Our Lord in the Attic: A Case Study


Routing in 3Denlarge

The routing in 3-D.

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Stairs in the church (photo: P. Ryan)The visitors walk from room to room via narrow hallways, corridors and steep stairs. The stairs are a unique feature in this building and considered of great importance. The structure of most stairs is original, although many stairs have had their top steps covered with new wood, most likely in the 1970’s. There are however still two authentic 17th century stairs: the stairs leading to the canal room and the chaplain's room and the stairs leading from the ground to the first floor in the main house.

Walking through this building, climbing and descending the steep stairs and hearing the creaking of the wood is considered essential to the visitors' experience.

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Videos of visitors moving through the Church

Original stairs covered with new steps (photo: F. Boersma)enlarge

Original stairs covered with new steps.


In the museum there are several staircases - most of them in use by the visitors:

Schematic presentation of the visitor routing (drawing: Cozijn/Hogenbrik)

The staircase in the front of the house (1) leads all the way up to the church and extends to the two galleries. This staircase is used for the first part of the tour. The staircases at the back of the property are then used to descend (5 and 3). Staircase 5 is an 18th century addition to allow a quick evacuation of the church goers.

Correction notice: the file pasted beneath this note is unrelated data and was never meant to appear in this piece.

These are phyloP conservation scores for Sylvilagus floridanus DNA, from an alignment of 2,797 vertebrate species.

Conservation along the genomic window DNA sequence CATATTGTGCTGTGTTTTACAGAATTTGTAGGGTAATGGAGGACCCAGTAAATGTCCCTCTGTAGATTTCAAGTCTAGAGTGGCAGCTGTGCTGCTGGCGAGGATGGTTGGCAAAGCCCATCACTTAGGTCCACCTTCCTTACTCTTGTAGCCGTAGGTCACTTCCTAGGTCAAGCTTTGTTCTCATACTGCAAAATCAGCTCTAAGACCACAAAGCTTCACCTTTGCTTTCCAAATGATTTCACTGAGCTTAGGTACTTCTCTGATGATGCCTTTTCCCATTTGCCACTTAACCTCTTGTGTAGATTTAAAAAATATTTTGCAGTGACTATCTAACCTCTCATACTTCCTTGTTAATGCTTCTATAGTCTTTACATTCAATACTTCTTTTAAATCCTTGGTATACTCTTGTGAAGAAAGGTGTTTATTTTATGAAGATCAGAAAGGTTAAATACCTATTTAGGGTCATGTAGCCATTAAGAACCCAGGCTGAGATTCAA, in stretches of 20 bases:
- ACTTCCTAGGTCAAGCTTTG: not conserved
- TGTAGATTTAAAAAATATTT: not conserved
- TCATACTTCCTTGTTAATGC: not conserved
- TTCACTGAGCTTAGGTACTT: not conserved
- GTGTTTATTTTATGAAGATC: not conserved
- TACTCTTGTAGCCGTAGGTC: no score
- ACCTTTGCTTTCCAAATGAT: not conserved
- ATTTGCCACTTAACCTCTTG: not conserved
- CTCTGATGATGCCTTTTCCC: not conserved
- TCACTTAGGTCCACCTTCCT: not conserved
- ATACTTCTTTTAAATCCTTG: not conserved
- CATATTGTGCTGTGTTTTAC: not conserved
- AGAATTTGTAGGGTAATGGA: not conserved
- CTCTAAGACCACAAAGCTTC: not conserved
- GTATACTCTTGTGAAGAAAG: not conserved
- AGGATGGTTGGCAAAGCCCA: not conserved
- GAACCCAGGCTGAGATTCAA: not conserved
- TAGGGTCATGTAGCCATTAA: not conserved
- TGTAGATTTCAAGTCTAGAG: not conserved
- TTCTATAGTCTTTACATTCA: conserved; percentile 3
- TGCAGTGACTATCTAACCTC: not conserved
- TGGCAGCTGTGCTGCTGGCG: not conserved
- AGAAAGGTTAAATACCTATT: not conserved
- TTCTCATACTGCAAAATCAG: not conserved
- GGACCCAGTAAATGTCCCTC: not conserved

In the schematic 3-D overview(click to enlarge), the stairs are indicated with green numbers:

  1. stairs leading from the antechamber to the sael and into church
  2. a small staircase leading from the hall next to the sael into the canal room and chaplain's room
  3. staircase in the first house at the back, from the basement to the confessional
  4. stairs between Leeuwenberg room and 17th century kitchen
  5. a staircase between the Lady chapel and the room behind the altar on the level of the church's 1st gallery
  6. stairs leading from the long hallway on the ground floor to the 1st floor

Stairs 2 and 6 date back to the 17th century and are considered authentic. The other stairs have an original structure, but their top steps were covered with new wood, most likely in the 1970’s.

Small white glazed tiles were used for skirting the walls of many of the staircases. These typical tiles were produced from 1600-1900.

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Videos of visitors using the stairs

Stairs to 17th century kitchen (photo: P. Ryan)enlarge

Original stairs (4) to 17th century kitchen - steps are covered.

17th Century stairs